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Edison drama students honored during state conference

Cary Ashby • Apr 1, 2017 at 4:00 PM

MILAN — Edison High School sophomore Allison Pennell earned a superior rating for her costume construction project during the State Thespian Conference.

Pennell was selected for the individual events showcase for her project.

“This year, Pennell designed and constructed the dress for the transformation scene in the Rodgers and Hammerstein adaptation of ‘Cinderella,’ which requires that Cinderella's rags transform to her ball gown in full view of the audience,” said Rex Stanforth, director of the Edison Drama Club.

Pennell’s superior rating again secured for her an invitation to participate in the National Individual Event Showcase, part of the International Thespian Conference in June in Lincoln, Neb.

Fourteen members of the Edison High School Drama Club and Thespian Troupe 930 participated in the State Thespian Conference. This marks the group’s 35th consecutive year of participation — a state record. 

The conference was held Friday through Sunday at Dublin Scioto High School. It is an annual event organized by the Ohio Educational Theatre Association to celebrate and showcase the best of high school theater in Ohio. This conference attracted more than 1,500 students from across the state for a weekend of performances and workshops conducted by theater educators and professionals.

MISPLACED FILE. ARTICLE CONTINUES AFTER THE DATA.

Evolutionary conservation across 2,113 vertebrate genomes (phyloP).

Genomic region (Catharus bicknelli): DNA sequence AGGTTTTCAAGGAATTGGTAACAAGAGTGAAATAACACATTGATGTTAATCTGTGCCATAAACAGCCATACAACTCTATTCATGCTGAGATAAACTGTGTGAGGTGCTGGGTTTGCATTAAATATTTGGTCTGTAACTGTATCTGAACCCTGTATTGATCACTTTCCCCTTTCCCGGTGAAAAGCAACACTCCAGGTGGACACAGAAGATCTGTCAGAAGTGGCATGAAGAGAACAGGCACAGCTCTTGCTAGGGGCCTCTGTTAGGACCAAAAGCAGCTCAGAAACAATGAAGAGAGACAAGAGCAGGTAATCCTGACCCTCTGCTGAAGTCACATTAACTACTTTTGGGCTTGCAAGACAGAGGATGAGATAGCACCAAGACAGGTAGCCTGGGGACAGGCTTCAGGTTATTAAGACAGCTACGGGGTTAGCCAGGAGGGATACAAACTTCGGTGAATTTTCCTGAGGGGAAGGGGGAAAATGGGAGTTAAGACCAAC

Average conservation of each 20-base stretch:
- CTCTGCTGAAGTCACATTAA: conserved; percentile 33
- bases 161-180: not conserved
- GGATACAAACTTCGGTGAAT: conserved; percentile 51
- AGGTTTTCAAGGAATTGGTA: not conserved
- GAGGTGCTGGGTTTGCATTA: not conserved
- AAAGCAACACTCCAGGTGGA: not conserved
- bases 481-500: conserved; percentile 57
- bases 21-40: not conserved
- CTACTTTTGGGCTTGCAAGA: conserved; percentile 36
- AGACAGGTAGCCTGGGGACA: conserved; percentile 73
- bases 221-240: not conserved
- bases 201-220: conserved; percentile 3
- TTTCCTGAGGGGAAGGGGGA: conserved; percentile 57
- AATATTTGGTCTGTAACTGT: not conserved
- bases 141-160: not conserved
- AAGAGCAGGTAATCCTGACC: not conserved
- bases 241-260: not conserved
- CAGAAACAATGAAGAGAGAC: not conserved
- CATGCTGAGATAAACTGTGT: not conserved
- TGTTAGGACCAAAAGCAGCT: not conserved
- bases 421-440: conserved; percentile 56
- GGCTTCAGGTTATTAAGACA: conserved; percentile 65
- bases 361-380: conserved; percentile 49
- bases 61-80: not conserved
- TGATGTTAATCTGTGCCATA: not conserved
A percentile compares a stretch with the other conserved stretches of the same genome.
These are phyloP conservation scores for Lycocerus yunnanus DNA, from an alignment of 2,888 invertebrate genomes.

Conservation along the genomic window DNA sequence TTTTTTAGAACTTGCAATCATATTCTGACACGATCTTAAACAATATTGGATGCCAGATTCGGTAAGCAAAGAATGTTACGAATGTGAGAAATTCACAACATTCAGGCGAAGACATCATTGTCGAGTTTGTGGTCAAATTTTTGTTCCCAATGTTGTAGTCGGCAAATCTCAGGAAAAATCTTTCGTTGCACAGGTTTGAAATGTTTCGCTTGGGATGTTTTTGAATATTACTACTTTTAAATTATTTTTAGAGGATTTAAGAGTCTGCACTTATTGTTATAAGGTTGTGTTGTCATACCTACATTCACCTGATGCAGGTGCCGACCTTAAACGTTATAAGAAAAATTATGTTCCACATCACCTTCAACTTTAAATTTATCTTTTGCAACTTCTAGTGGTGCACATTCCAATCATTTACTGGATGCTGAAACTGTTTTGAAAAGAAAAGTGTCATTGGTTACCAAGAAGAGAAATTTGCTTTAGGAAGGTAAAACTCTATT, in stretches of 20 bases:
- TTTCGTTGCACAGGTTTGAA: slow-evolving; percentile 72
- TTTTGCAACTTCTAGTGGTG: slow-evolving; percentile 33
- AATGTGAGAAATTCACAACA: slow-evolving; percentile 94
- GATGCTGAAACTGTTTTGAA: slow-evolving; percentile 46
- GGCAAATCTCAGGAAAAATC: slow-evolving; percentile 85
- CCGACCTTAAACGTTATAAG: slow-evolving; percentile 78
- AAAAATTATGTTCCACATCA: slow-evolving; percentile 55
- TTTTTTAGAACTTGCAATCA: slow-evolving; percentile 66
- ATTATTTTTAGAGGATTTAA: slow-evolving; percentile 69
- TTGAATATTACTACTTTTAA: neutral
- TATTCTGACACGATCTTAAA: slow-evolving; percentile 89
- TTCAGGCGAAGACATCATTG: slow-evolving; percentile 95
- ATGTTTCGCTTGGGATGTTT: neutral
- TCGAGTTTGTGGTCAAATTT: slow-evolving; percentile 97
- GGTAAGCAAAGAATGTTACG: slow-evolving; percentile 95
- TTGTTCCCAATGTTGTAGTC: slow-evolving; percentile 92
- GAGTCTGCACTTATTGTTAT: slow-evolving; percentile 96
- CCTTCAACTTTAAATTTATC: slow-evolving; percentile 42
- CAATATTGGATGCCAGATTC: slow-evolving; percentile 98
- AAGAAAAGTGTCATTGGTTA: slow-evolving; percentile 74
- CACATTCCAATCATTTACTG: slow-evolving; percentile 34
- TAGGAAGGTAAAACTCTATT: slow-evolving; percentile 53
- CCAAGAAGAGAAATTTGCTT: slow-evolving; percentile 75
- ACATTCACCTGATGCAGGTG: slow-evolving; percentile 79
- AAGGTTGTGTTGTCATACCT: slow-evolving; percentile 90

On the opening night of the conference, Edison students performed “The Cat That Had a Shell,” a one-act play written and directed by junior Lydia Hoag. The performance was part of the marathon of performances presented throughout the weekend reserved for short works written or directed by students.

Hoag earlier shared the inspiration for her play — an admittedly “random idea” she developed.

“I was bored in study hall and I was wearing a turtle shirt. I wondered if turtles know what they are,” she told the Reflector.

“The Cat That Had a Shell” was one of four one-act comedies the drama club performed in the EHS auditorium in January. During rehearsals, Hoag said it was great making impromptu revisions since she wasn’t directing an adaptation of someone else’s play.

“It’s made it so much better,” she said in January.

During the conference, EHS Thespian Troupe 930 earned recognition as a Gold Level Honor Troupe.

“Among the requirements to earn (an) honor troupe recognition, a troupe must participate in three community service projects, present two major productions, tour a show, present an educational or social service play and introduce a new project for that school year,” Stanforth said.

Hoag and junior Amarjot Bhangu also participated in the individual competition. Hoag was involved in play writing while Bhangu was in stage management.

“The individual event portion of the conference provides students an opportunity to showcase their work in performance or technical theater and to have their work critiqued by theater educators,” Stanforth said.

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